I think this trait/skill may not be important for some - and may be impossible for some dogs, but I hate a noisy, barking or whining dog! Encouraging your dog from a young age to be quiet while crated or on leash can be very important. It helps set them up to not be the bane of every one else's existence when you're in a closed-quarters situation like ride camp or a campground (or a shuttle bus that allows dogs like those on Mt. Desert Island where Acadia Nat'l Park is located).

It gives me peace of mind to know that when I leave Kenai in the horse trailer for hours on end while I'm riding that he isn't annoying the hell out of everyone in camp. In fact, most times when I fetch Kenai from the trailer (or the car if the weather was such to allow him to be comfortable in there all day [he gets the whole trunk area of my 4Runner; it's like another crate to him for half the year]) folks express their surprise that he was even in there! He remains so quiet. Impressive considering huskies really like to talk. ;-)


Or perhaps, people-tolerant. Kenai doesn't love all people, but he is tolerant of all people. As a husky, he is a bit stand-offish in regards to many people, but once he has established a person as "okay", he will greet them.

To help Kenai be prepared for the unexpected (kids being grabby in particular), I've always done things to screw with him and keep him on his toes since he was a puppy. Randomly bopping him, pulling his hair, pushing him when he wasn't expecting it, making fast, unexpected moves, and being loud. It is beneficial and gives me peace of mind to know that my dog will be courteous and polite to people he interacts with. It is hard to predict what any one person - especially kids - will do around a new dog, so I'm happy I've taken the time to prepare my dog as best I'm able for these unexpected things.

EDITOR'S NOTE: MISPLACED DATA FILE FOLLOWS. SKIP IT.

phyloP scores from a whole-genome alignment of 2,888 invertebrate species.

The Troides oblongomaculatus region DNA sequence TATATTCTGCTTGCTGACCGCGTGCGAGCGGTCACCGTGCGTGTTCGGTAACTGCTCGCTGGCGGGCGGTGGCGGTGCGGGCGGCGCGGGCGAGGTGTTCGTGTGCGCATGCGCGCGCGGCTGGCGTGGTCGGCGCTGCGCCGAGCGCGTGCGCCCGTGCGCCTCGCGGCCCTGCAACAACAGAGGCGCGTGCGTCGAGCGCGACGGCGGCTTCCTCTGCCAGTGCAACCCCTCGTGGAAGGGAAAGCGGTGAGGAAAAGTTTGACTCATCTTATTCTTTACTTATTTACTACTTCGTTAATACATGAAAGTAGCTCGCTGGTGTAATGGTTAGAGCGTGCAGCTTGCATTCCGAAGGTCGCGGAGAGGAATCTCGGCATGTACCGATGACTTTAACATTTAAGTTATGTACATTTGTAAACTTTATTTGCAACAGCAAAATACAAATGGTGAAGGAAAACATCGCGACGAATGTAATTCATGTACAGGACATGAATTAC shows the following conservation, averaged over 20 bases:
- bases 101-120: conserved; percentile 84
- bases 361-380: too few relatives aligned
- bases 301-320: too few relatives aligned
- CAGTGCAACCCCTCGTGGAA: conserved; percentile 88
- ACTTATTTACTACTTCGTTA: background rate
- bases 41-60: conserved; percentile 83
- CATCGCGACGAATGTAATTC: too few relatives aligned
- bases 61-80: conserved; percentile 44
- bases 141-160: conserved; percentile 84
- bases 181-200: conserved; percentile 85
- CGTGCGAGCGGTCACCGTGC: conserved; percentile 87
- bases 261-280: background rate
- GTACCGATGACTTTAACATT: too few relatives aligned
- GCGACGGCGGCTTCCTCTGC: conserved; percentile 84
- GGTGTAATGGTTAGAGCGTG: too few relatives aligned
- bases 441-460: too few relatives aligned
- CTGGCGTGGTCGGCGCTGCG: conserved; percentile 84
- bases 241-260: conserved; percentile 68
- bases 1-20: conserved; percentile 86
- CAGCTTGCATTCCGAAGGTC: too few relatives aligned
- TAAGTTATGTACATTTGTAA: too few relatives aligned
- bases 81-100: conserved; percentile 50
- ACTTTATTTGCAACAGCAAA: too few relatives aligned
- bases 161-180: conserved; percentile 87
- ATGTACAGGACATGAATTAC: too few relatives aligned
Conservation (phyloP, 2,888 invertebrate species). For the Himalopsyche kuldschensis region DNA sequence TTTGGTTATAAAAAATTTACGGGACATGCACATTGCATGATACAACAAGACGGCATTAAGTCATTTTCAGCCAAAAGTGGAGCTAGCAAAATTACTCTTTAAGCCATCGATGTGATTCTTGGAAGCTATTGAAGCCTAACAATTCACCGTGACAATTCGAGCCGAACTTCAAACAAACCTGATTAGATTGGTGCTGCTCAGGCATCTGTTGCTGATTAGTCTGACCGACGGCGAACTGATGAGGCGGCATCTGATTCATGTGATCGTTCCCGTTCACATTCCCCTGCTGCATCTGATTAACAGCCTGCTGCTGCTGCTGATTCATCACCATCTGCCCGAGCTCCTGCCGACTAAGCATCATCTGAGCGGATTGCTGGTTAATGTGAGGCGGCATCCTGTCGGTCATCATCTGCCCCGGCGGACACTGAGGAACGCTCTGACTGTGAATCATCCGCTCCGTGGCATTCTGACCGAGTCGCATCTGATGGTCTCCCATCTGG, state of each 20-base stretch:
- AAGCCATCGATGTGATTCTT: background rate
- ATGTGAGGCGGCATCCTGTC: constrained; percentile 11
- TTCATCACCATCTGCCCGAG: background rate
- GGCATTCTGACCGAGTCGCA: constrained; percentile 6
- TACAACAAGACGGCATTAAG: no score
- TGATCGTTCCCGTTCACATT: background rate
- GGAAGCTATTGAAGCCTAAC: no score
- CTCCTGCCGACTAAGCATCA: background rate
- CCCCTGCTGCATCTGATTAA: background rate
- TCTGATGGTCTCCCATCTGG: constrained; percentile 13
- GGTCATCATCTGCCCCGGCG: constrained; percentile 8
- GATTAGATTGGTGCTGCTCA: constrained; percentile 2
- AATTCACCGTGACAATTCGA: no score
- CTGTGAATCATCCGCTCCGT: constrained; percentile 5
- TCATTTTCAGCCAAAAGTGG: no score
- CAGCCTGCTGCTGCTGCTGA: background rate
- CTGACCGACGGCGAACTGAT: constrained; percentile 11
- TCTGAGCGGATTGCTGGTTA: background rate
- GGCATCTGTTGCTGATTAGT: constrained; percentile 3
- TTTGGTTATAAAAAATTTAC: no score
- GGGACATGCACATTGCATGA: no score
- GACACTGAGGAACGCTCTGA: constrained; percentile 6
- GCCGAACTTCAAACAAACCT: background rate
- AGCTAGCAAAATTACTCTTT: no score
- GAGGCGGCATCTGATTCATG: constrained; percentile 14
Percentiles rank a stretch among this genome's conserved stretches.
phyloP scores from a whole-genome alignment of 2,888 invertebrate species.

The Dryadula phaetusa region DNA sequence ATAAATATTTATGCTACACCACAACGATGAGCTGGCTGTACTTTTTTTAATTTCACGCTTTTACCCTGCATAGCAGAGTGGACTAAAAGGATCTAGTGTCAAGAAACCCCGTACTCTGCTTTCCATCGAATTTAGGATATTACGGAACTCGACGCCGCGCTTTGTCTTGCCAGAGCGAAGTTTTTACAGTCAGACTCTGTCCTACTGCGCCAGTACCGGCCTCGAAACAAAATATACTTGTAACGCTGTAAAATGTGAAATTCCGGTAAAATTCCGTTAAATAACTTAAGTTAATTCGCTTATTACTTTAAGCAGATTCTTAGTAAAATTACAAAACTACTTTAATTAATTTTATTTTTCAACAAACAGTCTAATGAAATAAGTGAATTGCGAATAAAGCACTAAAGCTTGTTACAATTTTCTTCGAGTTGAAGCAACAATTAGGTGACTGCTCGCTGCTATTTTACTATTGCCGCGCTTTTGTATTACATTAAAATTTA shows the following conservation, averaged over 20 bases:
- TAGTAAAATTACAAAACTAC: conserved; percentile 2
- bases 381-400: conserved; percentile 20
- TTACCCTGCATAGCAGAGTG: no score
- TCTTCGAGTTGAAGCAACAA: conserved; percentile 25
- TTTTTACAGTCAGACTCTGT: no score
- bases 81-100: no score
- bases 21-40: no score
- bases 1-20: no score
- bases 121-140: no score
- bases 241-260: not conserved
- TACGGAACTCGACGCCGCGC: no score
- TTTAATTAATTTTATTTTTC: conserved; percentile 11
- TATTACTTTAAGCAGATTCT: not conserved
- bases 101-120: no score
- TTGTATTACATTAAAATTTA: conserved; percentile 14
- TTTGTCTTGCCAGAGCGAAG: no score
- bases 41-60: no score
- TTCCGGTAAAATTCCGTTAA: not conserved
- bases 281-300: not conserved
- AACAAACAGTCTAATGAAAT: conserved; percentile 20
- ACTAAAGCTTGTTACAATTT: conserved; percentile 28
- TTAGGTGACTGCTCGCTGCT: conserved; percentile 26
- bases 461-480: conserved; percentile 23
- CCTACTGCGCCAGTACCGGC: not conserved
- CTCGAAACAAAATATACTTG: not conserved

: : : : :

It's taken a lot of time and dedication to work with Kenai to get him to the point where he is so behaved, but it has been beyond worth it. Kenai goes everywhere with me; I need to be able to count accompany my life will be expected to also conform to good behaviors. I share my life more intimately with my dog(s) than I do any other animal. I believe that my dog appreciates the added richness and adventure that is present in his life as a result of being a Go Everywhere dog.
on him to be polite and behave in the myriad of situations he's exposed to. All future dogs that

The list of traits/characteristics above is a definite plus in any Go Everywhere or Ride Camp dog. Ultimately though, you'll need to assess your dog as an individual and put him or her in situations that are best suited to them. Not every dog can be a Go Everywhere dog, and it is unfair to assume so or to put them in a position to fail and end up injured or punished for something they didn't understand from the beginning .I hope other dog owners are able to enjoy the level of trust I have with Kenai with a dog at some point in their life. It is a truly wonderful thing that makes adventures much more
                                                         entertaining and enjoyable.